Human activities promote mosquitoes
Working in a national park in South Africa, researchers found a significant difference in the abundance and species composition of mosquitoes inside the park versus densely populated areas outside the park, with the species known to spread diseases such as malaria and Zika virus more common in the human-impacted areas outside the park.
"People care a lot about what environment a lion needs to succeed in; we've researched that extensively. But people don't do that with mosquitoes. We don't understand them as a group of species and how their ecology differs between species," said study co-author Dr. Brianna Beechler, a disease ecologist and assistant professor of research in Oregon State University's Carlson College of Veterinary Medicine.
To find disease mitigation strategies for vector-borne diseases, which are diseases that spread via parasites like mosquitoes and ticks, mosquitoes are an obvious target, Beechler said. But scientists don't yet understand mosquitoes well enough to specifically target the species that cause disease.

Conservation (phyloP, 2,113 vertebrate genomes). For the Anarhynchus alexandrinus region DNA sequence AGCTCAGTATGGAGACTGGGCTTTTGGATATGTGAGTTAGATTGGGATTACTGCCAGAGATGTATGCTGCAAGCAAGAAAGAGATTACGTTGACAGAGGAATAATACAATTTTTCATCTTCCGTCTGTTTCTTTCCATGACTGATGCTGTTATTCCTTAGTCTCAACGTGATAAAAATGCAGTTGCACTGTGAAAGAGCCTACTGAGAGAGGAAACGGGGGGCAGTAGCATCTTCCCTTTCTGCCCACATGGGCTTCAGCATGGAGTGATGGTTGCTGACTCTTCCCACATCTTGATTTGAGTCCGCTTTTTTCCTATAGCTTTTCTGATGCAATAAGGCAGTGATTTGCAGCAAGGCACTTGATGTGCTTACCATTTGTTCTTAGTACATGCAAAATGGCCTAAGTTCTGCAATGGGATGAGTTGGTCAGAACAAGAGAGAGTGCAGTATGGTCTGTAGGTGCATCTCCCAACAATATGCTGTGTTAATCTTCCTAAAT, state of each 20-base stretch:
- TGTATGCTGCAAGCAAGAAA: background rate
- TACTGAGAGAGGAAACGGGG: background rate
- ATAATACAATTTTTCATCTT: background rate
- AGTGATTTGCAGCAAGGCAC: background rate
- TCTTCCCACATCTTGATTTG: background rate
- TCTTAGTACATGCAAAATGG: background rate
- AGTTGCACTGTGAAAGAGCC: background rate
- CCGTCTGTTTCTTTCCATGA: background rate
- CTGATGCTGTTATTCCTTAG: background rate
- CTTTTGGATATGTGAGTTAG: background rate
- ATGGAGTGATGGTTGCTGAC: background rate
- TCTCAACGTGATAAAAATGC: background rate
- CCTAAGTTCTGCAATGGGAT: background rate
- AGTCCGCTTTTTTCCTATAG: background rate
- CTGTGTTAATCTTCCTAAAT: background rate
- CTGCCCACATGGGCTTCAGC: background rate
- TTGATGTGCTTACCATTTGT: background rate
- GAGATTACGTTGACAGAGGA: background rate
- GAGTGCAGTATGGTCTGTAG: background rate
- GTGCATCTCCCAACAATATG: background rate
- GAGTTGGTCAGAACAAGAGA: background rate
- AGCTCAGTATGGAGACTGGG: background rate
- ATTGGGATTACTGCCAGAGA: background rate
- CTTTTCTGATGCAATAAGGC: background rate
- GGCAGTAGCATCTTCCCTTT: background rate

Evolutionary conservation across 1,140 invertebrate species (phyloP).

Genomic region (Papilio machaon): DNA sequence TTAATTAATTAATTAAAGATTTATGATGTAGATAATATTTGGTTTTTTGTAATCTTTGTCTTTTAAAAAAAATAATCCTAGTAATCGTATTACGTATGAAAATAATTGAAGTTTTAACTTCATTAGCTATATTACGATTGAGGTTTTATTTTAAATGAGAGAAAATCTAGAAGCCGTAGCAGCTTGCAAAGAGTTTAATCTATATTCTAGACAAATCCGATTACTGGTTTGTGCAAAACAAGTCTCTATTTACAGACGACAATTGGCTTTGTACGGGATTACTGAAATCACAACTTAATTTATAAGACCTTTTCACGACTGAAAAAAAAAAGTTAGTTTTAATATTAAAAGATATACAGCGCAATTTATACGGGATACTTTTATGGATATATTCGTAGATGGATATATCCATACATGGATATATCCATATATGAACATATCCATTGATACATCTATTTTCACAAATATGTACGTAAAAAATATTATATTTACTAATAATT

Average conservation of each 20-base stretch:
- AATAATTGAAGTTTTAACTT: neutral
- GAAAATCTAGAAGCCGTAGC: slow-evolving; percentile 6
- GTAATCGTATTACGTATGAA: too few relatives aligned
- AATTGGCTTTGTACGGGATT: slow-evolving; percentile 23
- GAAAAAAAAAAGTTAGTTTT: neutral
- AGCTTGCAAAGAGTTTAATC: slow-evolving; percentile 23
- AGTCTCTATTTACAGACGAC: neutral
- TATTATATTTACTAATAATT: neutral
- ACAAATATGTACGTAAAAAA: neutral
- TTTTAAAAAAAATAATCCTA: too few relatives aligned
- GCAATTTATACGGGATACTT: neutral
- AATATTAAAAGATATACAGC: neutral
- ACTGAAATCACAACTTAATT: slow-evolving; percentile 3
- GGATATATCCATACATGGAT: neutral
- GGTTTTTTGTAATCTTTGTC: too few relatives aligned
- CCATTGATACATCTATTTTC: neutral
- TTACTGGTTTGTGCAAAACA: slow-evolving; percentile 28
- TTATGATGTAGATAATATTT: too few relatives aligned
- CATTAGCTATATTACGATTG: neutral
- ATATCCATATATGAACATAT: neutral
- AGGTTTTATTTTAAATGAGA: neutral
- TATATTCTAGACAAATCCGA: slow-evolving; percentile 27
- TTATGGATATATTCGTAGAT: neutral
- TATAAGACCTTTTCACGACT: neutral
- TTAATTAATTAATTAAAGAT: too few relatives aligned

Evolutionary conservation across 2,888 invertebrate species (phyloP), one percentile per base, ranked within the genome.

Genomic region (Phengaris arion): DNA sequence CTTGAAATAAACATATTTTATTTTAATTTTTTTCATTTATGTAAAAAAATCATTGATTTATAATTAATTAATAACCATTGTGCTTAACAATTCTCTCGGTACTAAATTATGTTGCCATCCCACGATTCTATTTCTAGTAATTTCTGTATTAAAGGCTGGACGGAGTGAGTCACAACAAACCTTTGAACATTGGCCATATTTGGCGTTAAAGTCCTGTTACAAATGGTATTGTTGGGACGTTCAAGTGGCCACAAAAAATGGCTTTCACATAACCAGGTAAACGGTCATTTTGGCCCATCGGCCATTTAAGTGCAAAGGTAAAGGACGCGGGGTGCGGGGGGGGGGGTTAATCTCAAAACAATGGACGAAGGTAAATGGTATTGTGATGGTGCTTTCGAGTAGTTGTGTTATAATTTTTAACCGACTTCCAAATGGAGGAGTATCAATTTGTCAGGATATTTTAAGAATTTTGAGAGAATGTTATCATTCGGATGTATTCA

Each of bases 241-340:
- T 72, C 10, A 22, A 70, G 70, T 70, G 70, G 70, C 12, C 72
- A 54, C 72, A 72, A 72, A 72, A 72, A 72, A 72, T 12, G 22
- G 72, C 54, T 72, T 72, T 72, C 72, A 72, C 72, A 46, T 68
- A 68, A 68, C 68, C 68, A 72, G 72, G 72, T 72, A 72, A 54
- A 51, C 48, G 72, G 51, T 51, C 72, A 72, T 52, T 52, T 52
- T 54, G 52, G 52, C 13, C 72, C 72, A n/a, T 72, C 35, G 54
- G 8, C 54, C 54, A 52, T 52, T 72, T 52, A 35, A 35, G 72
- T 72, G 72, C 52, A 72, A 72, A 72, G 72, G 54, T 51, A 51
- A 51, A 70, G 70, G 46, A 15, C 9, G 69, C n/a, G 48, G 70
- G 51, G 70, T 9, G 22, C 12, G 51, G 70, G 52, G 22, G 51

"All we can do is reduce mosquitoes overall, but what may be more effective is to reduce certain species by modifying their habitats," she said.
To compare how mosquitoes fared inside Kruger National Park versus in densely populated areas, researchers looked at five "pressures" wrought by human presence: organophosphate pesticide abundance; eutrophication, which is the over-mineralization of water that leads to widespread algae growth; population density; ungulate biomass, which includes domestic animals like cattle and wild animals like impala and buffalo; and vegetation loss.
Human populations affect mosquito habitat and breeding patterns in a sort of domino effect. For example, pesticide use spreads into ponds and other small bodies of water, killing the fish and removing the natural predators that would otherwise eat mosquito larvae and keep the insect population low. ■